• Calculating resource availability across hosts, virtual machines, clusters and resource pools
    • Providing information showing exactly where to safely add new virtual machines.
    • Tracking the top resource consumers in the virtualized environment.
    • Providing an alert when capacity utilization trends exceed thresholds.
    • Modeling resource utilization of at least one VM in a computer network.
    • Utilizing unused or under-utilized resource of at least one VM in a computer network.

FIGS. 1-3 are schematic block diagrams that illustrate architecture associated with a method, system and apparatus of various embodiments described herein. Embodiments of the methods and processes described, herein, can be performed continuously until terminated or be performed selectively as desired.

Referring to FIG. 1, the embodiment of architecture 100 shows the a system for capacity utilization and management 150, where business services 160 in conjunction with a database, relate to 195 various hosts 320, 330 and a virtual center 110, providing services for virtual machines 190. In some embodiments, various reports may be generated for capacity utilization 170 and analysis 180.

Referring to FIGS. 2, 3 and 3A, embodiments of architectures 200,300 and 350 show that virtualization may provide for one computer 301 doing the job of multiple computers 302, 303, 304, by sharing resources of a single computer 301 across multiple computing environments 302, 303, 304. Virtual servers and virtual desktops let entities host multiple operating systems 301 and multiple applications locally and in remote locations, freeing them from physical and geographical limitations. This leads to lower capital expenses due to more efficient use of computing resources, high availability of computing resources, better management of computing resources, increased security and improved disaster recover process.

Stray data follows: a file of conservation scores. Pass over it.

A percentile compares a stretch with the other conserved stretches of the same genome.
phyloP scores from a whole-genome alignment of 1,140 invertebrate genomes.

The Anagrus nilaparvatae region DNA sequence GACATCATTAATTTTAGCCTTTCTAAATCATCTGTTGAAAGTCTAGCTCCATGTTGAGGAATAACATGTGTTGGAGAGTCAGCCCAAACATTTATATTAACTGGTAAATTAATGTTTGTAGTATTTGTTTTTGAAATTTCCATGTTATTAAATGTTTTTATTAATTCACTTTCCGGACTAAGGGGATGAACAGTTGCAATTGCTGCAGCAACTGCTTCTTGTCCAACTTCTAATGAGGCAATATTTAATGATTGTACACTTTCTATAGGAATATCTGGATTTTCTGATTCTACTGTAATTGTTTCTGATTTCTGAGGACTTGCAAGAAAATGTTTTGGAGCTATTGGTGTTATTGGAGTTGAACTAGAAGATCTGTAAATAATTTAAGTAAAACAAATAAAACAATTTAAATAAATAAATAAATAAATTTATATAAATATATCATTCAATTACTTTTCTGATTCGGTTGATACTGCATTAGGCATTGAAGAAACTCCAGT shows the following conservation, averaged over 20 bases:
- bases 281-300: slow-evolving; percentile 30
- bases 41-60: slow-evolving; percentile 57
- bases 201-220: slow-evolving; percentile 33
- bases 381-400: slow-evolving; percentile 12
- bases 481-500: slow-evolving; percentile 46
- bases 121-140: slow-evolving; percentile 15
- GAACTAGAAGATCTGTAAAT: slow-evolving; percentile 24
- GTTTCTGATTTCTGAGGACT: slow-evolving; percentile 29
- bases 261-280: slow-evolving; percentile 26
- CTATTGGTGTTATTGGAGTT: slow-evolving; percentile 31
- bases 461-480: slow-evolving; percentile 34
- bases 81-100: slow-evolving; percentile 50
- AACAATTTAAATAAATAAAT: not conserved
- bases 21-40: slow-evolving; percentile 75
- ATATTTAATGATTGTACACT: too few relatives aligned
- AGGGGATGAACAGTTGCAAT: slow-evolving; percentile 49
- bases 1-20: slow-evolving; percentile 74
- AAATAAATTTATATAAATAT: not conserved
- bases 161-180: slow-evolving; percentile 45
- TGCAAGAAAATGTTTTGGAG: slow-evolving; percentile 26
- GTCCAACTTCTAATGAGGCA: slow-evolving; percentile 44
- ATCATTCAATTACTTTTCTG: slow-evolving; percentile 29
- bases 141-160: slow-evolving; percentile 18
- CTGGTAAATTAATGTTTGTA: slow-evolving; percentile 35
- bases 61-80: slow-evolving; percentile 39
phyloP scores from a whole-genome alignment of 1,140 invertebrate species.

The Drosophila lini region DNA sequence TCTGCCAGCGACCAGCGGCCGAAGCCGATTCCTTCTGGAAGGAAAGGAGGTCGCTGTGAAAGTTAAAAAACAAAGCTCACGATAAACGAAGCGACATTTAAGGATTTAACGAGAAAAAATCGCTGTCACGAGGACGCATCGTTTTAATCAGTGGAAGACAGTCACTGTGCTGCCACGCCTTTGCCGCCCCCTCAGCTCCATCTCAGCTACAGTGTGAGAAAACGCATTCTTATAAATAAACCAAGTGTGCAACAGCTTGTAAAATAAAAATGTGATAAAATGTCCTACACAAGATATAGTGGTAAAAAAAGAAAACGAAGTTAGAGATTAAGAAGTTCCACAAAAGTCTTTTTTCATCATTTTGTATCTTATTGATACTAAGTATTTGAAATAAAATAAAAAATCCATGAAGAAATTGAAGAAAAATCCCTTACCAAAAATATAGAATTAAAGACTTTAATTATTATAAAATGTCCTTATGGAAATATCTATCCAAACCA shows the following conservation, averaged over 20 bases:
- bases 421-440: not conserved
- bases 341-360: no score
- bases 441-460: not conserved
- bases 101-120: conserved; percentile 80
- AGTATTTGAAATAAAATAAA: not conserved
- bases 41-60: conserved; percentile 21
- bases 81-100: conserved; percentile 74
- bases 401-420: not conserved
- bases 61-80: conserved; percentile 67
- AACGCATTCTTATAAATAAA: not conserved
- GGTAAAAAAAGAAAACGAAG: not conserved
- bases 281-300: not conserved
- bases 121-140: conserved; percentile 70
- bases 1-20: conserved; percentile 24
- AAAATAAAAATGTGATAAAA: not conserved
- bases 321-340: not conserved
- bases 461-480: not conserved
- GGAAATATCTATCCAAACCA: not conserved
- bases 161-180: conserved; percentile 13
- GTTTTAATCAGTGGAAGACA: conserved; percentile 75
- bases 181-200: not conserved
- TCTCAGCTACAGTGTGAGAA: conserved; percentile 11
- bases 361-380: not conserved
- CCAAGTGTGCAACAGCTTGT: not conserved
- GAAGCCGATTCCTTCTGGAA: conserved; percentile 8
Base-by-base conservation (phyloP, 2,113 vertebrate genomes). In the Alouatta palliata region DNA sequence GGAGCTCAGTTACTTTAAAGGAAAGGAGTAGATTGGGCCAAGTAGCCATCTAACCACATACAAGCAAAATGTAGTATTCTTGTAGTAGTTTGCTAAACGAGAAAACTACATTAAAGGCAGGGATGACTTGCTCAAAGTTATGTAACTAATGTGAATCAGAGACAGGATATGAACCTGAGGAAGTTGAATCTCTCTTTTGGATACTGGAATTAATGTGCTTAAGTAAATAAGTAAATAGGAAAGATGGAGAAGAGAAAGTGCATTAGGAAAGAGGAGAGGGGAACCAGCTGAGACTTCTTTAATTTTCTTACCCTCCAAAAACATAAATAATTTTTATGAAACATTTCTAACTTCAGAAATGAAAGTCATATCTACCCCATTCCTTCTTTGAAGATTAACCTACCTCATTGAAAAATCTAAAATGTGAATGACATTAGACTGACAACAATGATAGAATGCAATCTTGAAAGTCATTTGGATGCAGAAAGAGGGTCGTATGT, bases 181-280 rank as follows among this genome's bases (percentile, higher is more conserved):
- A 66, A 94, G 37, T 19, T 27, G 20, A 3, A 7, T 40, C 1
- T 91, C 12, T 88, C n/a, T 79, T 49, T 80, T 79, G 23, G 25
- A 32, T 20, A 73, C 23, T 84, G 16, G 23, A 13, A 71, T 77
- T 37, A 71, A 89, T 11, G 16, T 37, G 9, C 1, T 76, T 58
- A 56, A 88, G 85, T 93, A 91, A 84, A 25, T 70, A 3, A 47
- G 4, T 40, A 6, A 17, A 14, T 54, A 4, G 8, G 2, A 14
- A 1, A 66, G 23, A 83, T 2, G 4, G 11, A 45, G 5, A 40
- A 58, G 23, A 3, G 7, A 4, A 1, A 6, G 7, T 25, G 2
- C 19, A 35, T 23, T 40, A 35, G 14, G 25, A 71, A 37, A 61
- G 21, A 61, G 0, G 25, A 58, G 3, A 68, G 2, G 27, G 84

According to embodiments as shown in FIG. 3A, a VM 350 may be a tightly isolated virtualized module (for example, a folder, a container, and so on) that can run its own operating system and applications as if it were a physical computer. A VM 350 may behave like a physical computer and can be associated with virtual (for example, software-based) CPU 227, memory (for example, RAM) 228, storage 229 and network 230 (for example, network interface cards (“NIC”)). A VM 351 can be comprised entirely of software with no direct relation to any real hardware. As a result, VMs may offer a number of distinct advantages over physical hardware.

In general, VMs can provide any one or more of the following benefits:

1. Compatibility—VMs may be compatible with all standard x86 computers.

2. Isolation—VMs may be isolated from each other as if physically separated.